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Monday, May 27, 2019

The JUDGMENT SEAT Of CHRIST – PART 1 of 3


By Lambert Dolphin

The Bema is mentioned in two contexts in Acts and in the Epistles. One use of the word bema was to describe the reviewing stand where competing athletes in a race were evaluated and rewarded by a panel of judges:

Do you not know that those who run in a race all run, but one receives the prize? Run in such a way that you may obtain it. And everyone who competes for the prize is temperate in all things. Now they do it to obtain a perishable crown, but we for an imperishable crown. Therefore I run thus: not with uncertainty. Thus I fight: not as one who beats the air. But I discipline my body and bring it into subjection, lest, when I have preached to others, I myself should become disqualified.” (1 Corinthians 9:24-27)

The second use of “bema” in the New Testament is in connection with Roman rule over conquered peoples. The Roman overlords interfered as little as possible in domestic affairs, considering themselves morally superior to the pagans under them. They appointed governors with on-site jurisdiction, and in major cities they erected outdoor law courts where a visiting Procurator could visit periodically to mediate and enforce Rome’s absolutes. Several interesting situations confirming the civic center bema are recorded in the New Testament. The most notable example is in Acts 18.


The significance of teaching about the Bema in the life of young disciples of Jesus is often tragic because the usual, common teaching these days is about running life’s race (i.e., competing selfishly for status or power), and “keeping on keeping on” (in the flesh, by trying harder)—as if God needs our help. But following Jesus does require long obedience and self-discipline (as exemplified in athlete games). Ray Stedman elucidates this in a highly relevant message.

Short answer, Jesus has been running the universe since He created it. He does not need us to add in our feeble efforts. Our feeble efforts often get in the way and slow God’s work in the world. Paul the Apostle ran the race and finished well but by obeying Jesus one day at a time not by living a secular lifestyle emulating the ways of the world.

Christ in you the hope of glory

“...the mystery which has been hidden from ages and from generations, but now has been revealed to His saints. To them God willed to make known what are the riches of the glory of this mystery among the Gentiles: which is Christ in you, the hope of glory. Him we preach, warning every man and teaching every man in all wisdom, that we may present every man perfect in Christ Jesus. To this end I also labor, striving according to His working which works in me mightily.” (Colossians 1:26-29)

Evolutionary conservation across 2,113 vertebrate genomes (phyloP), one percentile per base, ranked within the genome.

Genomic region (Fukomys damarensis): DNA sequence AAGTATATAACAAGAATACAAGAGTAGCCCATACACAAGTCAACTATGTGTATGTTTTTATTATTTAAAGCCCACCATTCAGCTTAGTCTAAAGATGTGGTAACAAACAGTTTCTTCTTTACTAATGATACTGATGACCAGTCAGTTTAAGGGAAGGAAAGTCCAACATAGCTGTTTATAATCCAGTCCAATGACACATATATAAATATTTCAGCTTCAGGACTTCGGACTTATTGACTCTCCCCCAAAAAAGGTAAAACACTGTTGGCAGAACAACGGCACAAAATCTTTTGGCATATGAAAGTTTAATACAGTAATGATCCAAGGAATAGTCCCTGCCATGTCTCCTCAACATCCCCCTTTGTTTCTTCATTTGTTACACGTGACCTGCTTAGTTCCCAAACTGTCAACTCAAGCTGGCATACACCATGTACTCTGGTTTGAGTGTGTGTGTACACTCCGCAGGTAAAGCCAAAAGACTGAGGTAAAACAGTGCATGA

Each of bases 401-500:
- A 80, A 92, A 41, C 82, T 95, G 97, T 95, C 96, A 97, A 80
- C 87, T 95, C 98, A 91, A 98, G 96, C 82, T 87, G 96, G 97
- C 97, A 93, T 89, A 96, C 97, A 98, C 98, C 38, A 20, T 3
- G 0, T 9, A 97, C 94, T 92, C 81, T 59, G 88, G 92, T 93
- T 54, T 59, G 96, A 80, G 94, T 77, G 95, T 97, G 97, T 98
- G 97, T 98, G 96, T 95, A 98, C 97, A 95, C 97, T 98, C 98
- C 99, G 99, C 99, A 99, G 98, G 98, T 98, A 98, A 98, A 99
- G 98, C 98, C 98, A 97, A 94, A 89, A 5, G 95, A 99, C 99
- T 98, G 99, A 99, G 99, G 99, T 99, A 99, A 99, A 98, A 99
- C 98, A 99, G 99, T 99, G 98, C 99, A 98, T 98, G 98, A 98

For I am already being poured out as a drink offering, and the time of my departure is at hand. I have fought the good fight, I have finished the race, I have kept the faith. Finally, there is laid up for me the crown of righteousness, which the Lord, the righteous Judge, will give to me on that Day, and not to me only but also to all who have loved His appearing.” (2 Timothy 4:6-8)

The Judgment Seat of Christ is not specifically about sin but is primarily an evaluation event outside of our time domain affecting all Christians. This event will be administrated when we leave time and enter eternity. That is, we experience the bema either at the time we die or at the Rapture. These happenings are spread out in earth time but synched in eternity. This cosmic event, the Bema, involves all followers of Christ “simultaneously.” Seeing our Lord face to Face, seeing things as they really were all along, might be for some a cause for shame. There will certainly be loss at the bema as we are all cleansed from “dead works.”

Billions of followers of Jesus since the beginning of history will enter “heaven” (New Jerusalem) through this Bema portal. This is a disparity, small or great, between our present perception of reality along with our resultant life-styles now versus the adjustment we will make when we see Jesus as He is now in glory. But the Bema is mostly about the good that Jesus managed to do through us from the cradle to the grave. The evil we did is not brought up, nor our checkered past. But there will be an open full disclosure by Jesus of His assessment of how we lived our lives. God takes seriously our having been justified by faith alone.

Ray Stedman once said, “God saves everything than can possibly be saved. And He destroys everything that cannot be saved.”

And now, little children, abide in Him, that when He appears, we may have confidence and not be ashamed before Him at His coming (parousia). If you know that He is righteous, you know that everyone who practices righteousness is born of Him.” (1 John 2:28-29)